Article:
We can come to the conclusion that Adam did die a spiritual death, and physical death EVENTUALLY came to all, but the problem is that those in Adam or the world do not know what this means. You have to pay very careful attention to what Paul says in verse 14:

“Nevertheless death reigned from Adam to Moses…”

What does Paul mean by saying that death only reigned until Moses? That is very strange.
Even though Abraham was the father of Israel, the reign of death or sin through death, met its match with the introduction of the Law. What reigned through the lineage of Adam had no official opponents until the Law came into play, hence: “…the law entered that the offense might abound.”
The Law came to expose what was going on in order for mankind to know and understand.

This whole concept of Adam, and our Adam, dying on the cross is something I believe the HRM does not understand whatsoever. The HRM is still trying to live according to Adam’s lineage under the Law, but our lineage is according to the Seed of Abraham.

It is a new lineage that Israel waited for while under the Law. The HRM seems to be waiting for a renaissance of all that was in Adam, because they refuse to see the basis of the Law in relation to the fall. The Law was for all that was condemned in Adam until the Seed should appear to whom the promise was made(Gal 3:19).

What a tragedy to miss this!

What people don’t realize is that ancient Israel was only given a promise, but no one ever partook of that promise until Christ. All the world was a definite inheritor and partaker of Adam, but no one was a partaker of the promised Seed of Abraham until that Seed appeared as Jesus Christ. The HRM cannot claim that we should assimilate as ancient Hebrews when even Israel had not yet partaken of their promised Seed. Ancient Israel was in waiting but we are no longer in waiting.

What the HRM espouses about the Law is almost a night and day difference from what the whole Bible really teaches. They cannot take their eyes off the righteousness of their Adam through the Law and it becomes one huge blindfold to what the Bible says about the fall, Abraham, the Law, and the death of Christ.


This article is far from being over.
The HRM, or at least some fringes of the HRM continue to insinuate that Christians can only make a New Testament argument. They insinuate that we only follow the Apostle Paul and not Christ. Some extremes even claim that the epistles are not scripture, or even antithetical to scripture.
In response to these claims which I see continually; let’s go back to see if the HRM even believes what the Old Testament has to say, let alone the NT.


Jesus Christ did not come to pronounce judgment, He Himself is the judgment; whenever we come across Him we are judged instantly.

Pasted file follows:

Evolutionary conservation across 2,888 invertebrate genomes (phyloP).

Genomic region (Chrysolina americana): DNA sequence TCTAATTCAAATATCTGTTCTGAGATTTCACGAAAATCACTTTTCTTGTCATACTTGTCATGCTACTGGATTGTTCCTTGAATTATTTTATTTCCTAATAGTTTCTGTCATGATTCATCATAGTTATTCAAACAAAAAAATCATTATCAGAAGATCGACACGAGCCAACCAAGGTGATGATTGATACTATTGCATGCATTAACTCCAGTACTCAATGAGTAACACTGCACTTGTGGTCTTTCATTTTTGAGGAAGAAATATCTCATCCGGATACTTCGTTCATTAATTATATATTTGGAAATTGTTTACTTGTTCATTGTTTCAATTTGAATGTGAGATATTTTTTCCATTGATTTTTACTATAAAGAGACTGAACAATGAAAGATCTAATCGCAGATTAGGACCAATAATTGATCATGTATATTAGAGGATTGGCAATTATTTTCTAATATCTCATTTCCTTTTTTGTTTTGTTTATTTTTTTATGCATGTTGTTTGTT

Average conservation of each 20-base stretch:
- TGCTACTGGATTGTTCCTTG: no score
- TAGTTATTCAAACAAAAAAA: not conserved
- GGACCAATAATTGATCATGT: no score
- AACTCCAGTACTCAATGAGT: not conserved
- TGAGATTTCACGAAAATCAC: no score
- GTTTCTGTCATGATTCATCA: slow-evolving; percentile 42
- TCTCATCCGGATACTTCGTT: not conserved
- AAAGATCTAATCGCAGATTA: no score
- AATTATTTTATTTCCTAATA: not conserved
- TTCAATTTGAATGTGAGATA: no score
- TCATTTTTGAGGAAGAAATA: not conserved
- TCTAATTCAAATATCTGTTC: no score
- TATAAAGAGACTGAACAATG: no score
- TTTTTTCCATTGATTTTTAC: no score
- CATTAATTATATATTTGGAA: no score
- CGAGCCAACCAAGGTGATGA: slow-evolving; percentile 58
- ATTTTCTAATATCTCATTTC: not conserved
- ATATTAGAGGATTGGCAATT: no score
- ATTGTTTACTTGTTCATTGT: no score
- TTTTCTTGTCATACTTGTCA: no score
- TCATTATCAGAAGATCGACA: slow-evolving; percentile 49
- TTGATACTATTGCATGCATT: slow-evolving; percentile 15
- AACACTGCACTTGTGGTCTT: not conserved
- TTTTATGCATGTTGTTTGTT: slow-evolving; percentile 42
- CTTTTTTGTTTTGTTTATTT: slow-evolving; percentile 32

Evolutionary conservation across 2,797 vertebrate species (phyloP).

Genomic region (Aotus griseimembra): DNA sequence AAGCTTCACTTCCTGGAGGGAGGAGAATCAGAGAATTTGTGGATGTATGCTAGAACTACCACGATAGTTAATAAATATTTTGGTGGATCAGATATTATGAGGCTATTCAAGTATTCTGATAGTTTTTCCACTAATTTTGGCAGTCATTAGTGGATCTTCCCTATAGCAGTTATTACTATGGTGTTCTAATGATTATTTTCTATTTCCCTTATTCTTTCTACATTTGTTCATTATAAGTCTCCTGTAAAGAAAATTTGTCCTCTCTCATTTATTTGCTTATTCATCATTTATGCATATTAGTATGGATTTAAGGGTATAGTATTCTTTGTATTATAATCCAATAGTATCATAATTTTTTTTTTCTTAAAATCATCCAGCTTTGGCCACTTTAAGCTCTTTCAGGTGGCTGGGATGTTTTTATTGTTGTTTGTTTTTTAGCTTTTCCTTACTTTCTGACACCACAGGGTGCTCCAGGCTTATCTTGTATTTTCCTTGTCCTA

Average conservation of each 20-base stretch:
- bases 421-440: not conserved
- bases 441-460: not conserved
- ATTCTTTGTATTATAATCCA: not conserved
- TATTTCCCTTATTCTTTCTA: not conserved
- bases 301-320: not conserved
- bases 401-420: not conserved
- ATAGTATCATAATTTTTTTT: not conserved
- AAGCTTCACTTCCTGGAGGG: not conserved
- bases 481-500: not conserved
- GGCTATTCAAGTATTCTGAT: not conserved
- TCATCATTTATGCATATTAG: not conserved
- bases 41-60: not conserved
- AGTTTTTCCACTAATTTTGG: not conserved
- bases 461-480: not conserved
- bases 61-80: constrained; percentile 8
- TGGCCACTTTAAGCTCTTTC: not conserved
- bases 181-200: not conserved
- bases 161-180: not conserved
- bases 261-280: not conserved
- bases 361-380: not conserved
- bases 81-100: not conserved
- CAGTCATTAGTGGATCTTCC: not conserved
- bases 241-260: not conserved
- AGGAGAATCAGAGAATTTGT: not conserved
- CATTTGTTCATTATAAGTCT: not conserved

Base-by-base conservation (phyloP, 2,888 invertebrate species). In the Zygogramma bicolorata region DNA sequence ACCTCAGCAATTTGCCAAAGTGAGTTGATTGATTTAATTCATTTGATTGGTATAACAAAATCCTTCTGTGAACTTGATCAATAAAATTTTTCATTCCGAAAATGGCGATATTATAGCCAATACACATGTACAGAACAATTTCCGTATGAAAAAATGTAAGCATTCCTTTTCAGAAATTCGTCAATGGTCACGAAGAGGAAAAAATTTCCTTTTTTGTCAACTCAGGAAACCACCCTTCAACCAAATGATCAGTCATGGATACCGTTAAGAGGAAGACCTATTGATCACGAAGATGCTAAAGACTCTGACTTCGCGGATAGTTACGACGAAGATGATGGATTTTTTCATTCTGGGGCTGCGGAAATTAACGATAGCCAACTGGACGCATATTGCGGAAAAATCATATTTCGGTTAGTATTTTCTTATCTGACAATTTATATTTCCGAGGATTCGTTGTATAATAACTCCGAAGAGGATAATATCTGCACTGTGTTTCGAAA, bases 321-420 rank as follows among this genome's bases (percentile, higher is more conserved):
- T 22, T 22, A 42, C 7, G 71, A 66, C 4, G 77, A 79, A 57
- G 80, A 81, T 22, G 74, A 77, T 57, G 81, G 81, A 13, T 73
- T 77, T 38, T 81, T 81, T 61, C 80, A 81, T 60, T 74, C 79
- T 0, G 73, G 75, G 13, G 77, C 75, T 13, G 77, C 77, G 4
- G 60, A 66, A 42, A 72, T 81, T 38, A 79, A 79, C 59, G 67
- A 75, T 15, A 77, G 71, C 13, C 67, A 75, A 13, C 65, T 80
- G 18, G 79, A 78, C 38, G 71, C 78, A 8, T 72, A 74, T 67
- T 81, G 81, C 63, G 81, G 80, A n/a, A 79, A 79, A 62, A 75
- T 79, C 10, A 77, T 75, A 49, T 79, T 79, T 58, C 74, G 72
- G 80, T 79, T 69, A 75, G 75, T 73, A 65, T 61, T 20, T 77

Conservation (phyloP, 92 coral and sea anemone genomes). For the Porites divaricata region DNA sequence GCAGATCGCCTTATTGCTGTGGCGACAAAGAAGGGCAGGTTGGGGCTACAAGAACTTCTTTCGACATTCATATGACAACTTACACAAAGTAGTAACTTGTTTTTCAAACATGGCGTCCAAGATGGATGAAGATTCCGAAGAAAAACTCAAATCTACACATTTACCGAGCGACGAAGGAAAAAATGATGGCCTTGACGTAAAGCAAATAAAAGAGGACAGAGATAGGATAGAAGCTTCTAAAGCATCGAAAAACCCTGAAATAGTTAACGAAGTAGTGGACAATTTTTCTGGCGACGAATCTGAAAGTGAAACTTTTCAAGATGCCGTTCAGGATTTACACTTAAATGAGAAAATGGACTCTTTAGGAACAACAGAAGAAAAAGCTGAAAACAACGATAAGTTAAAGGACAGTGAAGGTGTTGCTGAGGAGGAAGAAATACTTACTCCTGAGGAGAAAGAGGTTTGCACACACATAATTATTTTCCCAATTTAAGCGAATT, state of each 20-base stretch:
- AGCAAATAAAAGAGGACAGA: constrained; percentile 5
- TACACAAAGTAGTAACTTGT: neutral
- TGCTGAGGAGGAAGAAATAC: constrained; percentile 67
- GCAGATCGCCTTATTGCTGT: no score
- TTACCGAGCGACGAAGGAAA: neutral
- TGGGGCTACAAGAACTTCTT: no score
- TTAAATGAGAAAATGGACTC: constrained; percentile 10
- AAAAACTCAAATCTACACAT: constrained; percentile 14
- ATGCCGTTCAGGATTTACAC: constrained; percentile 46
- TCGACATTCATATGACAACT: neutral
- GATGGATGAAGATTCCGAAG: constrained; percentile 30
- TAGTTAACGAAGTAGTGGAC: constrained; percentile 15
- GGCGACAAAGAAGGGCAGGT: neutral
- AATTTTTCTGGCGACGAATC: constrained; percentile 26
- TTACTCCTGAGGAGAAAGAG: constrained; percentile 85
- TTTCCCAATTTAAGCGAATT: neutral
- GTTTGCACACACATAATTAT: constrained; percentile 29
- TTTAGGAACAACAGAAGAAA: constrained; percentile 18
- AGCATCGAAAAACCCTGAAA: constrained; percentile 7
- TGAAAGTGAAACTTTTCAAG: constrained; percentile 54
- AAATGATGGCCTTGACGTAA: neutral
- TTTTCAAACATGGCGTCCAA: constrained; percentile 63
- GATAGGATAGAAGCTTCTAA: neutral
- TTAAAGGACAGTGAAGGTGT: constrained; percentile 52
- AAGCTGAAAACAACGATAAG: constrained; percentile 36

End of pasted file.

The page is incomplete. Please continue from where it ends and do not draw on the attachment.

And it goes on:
-Oswald Chambers

Now that we have looked at the death of Adam, we are going to look at some specific prophecies that will help us understand the transfer of our lineage from Adam to Christ. The best way to start is by simply looking at some Old Testament texts. These are a bit lengthy, but I ask that you at least glance over them in order to get a general idea and then we will break down some of the major points.

“Behold, I send My messenger,
And he will prepare the way before Me.
And the Lord, whom you seek,
Will suddenly come to His temple,
Even the Messenger of the covenant,
In whom you delight.
Behold, He is coming,
Says the Lord of hosts.
But who can endure the day of His coming?
And who can stand when He appears?
For He is like a refiner’s fire
And like launderers’ soap.
He will sit as a refiner and a purifier of silver;
He will purify the sons of Levi,
And purge them as gold and silver,
That they may offer to the Lord
An offering in righteousness.
Then the offering of Judah and Jerusalem
Will be pleasant to the Lord,
As in the days of old,
As in former years.
And I will come near you for judgment;
I will be a swift witness
Against sorcerers,
Against adulterers,
Against perjurers,
Against those who exploit wage earners and widows and orphans,
And against those who turn away an alien—
Because they do not fear Me,
Says the Lord of hosts.
For I am the Lord, I do not change;
Therefore you are not consumed, O sons of Jacob.
Yet from the days of your fathers
You have gone away from My ordinances
And have not kept them.
Return to Me, and I will return to you,
Says the Lord of hosts…”
(Malachi 3:1-7a)

“For behold, the day is coming,
Burning like an oven,
And all the proud, yes, all who do wickedly will be stubble.
And the day which is coming shall burn them up,
Says the Lord of hosts,
That will leave them neither root nor branch.
But to you who fear My name
The Sun of Righteousness shall arise
With healing in His wings;
And you shall go out
And grow fat like stall-fed calves.
You shall trample the wicked,
For they shall be ashes under the soles of your feet
On the day that I do this,
Says the Lord of hosts.
Remember the Law of Moses, My servant,
Which I commanded him in Horeb for all Israel,
With the statutes and judgments.
Behold, I will send you Elijah the prophet